WHY WAS IT A BAD MOVE?

Not entirely sure. My post here is a shot in the dark to see what I can learn.

What I noticed is that this felt like the word "Alright" under "Typical Expressions of Dominance". That's in the sense that if someone says "Alright" to close the conversation they're stepping up as a sort of leader, dictating what we talk about, when that conversation is over, and when a new one starts. And, a way of neutralizing that expression of dominance is by reopening that conversation with a question you "want more clarity on". And, that's what it felt like the chairman did to exert dominance over the situation.

Razor closing the introduction and getting ready to leave was a way of him determining when introductions are over as the new guy. And, it seems like the chairman wanted to establish that he has total control here (and that he's in charge) by reopening introductions.

What made it a bad move was that there seemed to be a dominant way to go about this and a submissive way. It's sort of like a situation where someone overuses guiding behavior in a neutral environment to exert dominance over you and the environment. Let's say, they do this by inviting you to sit down when you're at a random Starbucks location and NOT their home. You can submissively accept their leadership over you or do your best to avoid fully complying by continuing to stand for about ten seconds to make sitting down seem like your decision.

And, that's what confuses me right now. What's a way to avoid total compliance here without coming across as a potential enemy/threat to your boss?

WHAT I WOULD HAVE DONE

Razor said, "I had other obligations so I couldn't join." So, in his shoes, I might have done a quick reframe.

Chairman: "Woah, woah, woah, wait a minute. You're not getting rid of us that easily!"

Ali: "Oh, (validate them and their feelings) I'd love to stay and I'm excited to get to know you all better, (assertive "no" technique) but I have some other obligations to take care of right now ("right now" implies that once those obligations are taken care of we can pick up where we left off). Was there something you needed?" (Leaves the door open to maintain collaborative frame)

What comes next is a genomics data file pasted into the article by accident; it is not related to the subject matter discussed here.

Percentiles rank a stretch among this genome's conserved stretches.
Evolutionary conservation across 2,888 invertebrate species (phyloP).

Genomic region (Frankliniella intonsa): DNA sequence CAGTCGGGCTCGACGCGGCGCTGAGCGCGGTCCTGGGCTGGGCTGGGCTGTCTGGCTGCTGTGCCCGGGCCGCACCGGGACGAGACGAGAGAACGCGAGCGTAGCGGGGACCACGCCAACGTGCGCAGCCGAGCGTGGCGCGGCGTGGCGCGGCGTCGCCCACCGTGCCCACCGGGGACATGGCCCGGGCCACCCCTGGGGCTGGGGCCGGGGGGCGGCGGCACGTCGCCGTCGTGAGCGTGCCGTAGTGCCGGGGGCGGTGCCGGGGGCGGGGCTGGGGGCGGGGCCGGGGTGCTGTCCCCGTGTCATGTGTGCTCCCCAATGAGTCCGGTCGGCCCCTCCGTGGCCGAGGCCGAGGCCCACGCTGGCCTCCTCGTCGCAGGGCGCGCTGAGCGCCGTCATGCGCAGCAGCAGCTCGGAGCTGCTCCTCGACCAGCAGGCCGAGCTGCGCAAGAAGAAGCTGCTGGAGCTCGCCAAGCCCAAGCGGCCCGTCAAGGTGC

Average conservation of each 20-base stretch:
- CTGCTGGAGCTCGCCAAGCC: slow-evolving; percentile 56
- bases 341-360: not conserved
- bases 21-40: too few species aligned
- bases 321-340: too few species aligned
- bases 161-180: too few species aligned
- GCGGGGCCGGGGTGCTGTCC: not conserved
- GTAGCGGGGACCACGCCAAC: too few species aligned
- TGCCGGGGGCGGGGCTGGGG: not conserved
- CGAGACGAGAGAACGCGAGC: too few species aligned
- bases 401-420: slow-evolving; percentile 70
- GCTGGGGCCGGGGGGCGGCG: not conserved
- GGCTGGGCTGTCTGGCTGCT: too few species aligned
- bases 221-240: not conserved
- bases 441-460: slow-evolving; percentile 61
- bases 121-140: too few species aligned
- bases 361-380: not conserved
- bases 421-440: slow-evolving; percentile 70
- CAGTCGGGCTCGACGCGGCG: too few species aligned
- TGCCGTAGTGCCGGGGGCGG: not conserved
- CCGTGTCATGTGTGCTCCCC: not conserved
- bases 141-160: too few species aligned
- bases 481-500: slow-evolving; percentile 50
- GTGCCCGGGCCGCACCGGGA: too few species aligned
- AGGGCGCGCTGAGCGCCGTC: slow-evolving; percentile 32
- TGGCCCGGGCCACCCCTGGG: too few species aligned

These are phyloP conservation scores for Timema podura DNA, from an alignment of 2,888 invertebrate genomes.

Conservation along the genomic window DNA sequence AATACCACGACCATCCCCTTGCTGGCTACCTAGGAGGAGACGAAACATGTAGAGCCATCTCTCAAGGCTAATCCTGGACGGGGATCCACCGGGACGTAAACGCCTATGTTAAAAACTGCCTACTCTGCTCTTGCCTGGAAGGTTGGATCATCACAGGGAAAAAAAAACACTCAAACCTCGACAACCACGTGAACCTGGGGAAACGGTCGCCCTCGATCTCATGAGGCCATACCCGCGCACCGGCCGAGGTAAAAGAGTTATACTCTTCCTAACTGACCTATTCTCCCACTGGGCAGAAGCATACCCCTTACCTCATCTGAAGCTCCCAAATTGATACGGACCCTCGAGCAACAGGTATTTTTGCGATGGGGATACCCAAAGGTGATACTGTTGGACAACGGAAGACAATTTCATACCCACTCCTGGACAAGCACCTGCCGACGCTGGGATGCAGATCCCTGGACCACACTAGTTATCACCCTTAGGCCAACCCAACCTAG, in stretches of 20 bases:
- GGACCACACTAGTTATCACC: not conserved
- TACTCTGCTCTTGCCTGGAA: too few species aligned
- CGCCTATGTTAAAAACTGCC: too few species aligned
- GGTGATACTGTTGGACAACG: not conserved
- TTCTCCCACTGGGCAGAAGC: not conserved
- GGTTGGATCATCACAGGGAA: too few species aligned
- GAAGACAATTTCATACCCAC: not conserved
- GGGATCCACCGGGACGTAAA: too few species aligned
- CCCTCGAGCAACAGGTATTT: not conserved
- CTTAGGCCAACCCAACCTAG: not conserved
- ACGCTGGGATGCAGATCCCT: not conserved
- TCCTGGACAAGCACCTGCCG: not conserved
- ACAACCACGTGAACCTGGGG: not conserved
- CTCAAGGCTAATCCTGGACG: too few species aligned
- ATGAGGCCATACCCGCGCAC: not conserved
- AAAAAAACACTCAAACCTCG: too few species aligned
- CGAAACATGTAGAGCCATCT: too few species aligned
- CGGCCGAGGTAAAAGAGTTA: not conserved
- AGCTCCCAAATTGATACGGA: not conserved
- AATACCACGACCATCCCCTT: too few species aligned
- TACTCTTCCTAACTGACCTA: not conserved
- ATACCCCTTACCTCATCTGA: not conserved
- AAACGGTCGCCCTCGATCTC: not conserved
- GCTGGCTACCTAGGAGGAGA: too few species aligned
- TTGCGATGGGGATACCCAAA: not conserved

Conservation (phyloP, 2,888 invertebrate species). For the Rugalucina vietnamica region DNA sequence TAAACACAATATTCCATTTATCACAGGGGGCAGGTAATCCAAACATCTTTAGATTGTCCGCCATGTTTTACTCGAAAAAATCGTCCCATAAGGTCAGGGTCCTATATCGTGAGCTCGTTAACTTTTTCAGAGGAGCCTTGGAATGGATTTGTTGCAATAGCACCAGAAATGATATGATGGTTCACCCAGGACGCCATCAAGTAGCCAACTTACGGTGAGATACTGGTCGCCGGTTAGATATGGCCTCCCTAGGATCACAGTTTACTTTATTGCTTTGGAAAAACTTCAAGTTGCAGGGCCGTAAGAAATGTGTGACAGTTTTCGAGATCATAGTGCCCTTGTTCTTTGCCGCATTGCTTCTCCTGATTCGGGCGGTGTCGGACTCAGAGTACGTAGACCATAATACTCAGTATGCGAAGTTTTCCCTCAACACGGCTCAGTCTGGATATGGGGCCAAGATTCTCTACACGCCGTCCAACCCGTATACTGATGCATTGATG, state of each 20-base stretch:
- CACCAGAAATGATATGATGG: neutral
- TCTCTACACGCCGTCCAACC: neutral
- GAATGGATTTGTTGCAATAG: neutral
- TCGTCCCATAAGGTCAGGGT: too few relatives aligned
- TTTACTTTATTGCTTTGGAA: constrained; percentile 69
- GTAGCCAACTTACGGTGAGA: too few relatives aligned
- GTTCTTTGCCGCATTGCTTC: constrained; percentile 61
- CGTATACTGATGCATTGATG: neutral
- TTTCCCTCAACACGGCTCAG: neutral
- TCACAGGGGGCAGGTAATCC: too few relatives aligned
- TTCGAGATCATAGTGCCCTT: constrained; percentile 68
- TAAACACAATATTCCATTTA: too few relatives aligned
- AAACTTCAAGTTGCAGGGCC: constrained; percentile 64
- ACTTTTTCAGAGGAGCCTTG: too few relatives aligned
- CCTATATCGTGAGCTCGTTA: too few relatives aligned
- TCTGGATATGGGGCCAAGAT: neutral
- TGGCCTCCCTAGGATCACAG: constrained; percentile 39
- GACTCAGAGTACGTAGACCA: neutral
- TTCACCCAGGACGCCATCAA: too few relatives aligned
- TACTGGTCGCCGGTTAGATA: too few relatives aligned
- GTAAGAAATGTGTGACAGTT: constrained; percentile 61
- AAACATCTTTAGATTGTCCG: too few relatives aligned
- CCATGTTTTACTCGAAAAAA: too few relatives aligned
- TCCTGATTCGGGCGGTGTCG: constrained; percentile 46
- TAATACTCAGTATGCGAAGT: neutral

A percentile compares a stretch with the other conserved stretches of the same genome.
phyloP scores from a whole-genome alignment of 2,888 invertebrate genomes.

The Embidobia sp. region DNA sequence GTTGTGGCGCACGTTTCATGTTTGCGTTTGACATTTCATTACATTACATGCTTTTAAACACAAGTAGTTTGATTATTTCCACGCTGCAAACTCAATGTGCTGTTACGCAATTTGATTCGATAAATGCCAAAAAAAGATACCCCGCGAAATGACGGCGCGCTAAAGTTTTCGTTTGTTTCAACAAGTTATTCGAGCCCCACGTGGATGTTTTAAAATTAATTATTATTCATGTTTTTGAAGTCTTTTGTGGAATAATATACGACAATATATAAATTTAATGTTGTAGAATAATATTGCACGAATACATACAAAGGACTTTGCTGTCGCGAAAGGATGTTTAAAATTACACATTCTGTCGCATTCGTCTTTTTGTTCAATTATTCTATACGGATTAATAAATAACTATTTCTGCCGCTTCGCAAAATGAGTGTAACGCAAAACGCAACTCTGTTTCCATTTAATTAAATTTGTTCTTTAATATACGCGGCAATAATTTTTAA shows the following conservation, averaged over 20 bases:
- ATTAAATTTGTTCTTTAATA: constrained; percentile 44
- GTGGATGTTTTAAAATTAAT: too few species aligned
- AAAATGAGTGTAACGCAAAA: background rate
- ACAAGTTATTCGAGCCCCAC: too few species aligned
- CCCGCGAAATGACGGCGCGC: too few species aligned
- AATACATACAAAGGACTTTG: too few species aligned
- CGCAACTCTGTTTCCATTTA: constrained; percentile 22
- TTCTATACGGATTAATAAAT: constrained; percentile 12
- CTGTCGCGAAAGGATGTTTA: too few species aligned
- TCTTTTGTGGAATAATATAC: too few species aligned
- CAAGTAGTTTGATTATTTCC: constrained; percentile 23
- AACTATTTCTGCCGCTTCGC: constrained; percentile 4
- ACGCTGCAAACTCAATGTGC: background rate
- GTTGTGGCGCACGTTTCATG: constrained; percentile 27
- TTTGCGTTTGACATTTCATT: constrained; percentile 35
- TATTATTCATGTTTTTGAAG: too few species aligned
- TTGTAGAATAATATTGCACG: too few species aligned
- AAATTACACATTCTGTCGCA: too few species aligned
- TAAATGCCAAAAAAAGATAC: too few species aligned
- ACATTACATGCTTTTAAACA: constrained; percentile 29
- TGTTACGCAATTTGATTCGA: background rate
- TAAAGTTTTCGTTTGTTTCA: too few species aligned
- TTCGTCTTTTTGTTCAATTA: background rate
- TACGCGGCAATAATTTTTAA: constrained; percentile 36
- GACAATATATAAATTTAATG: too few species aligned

I'm not the most caught up on the workplace module, but this might've been my go-to based on what I've learned so far.

Lucio Buffalmano and Matthew Whitewood have reacted to this post.
Lucio BuffalmanoMatthew Whitewood

Anyone else wants to take one more stab?

This exercise will be good for your social / emotional intelligence.

Matthew Whitewood has reacted to this post.
Matthew Whitewood
Have you read the forum guidelines for effective communication already?

This is a relevant thread to this topic:
The loyalty tests: to be promoted quick, you must pass these tests

Context

You recently joined a new work group.
This means you most likely have little context and little influence in the team.

In any social circle that you newly join, it is important to show to the other team members that you are someone who intends to add value.
Even better is bringing value right at the start.
You can do this by doing your homework in advance and with a collaborative, warm attitude.

Introduction

That co-worker introduced me saying:

Razor is our new team member, he won't join the entire meeting but will briefly introduce himself.

The way your coworker introduces here is not very good.
In this situation, it would be best to ask your coworker to leave out the second part of the statement.
It draws attention to the fact that you are a new team member and that you are not joining the entire meeting.
It does not sound collaborative in the sense that people may feel you are not team-oriented.

So I introduced myself, saying that my strengths are making infographics, which I've made for this work group in the past. I also said that meetings aren't my strongest point so I won't join every meeting.

Letting them know that you are good at making infographics is a good idea.
Even if you have not actually contributed anything.
It is a way of highlighting future value to bring to the team.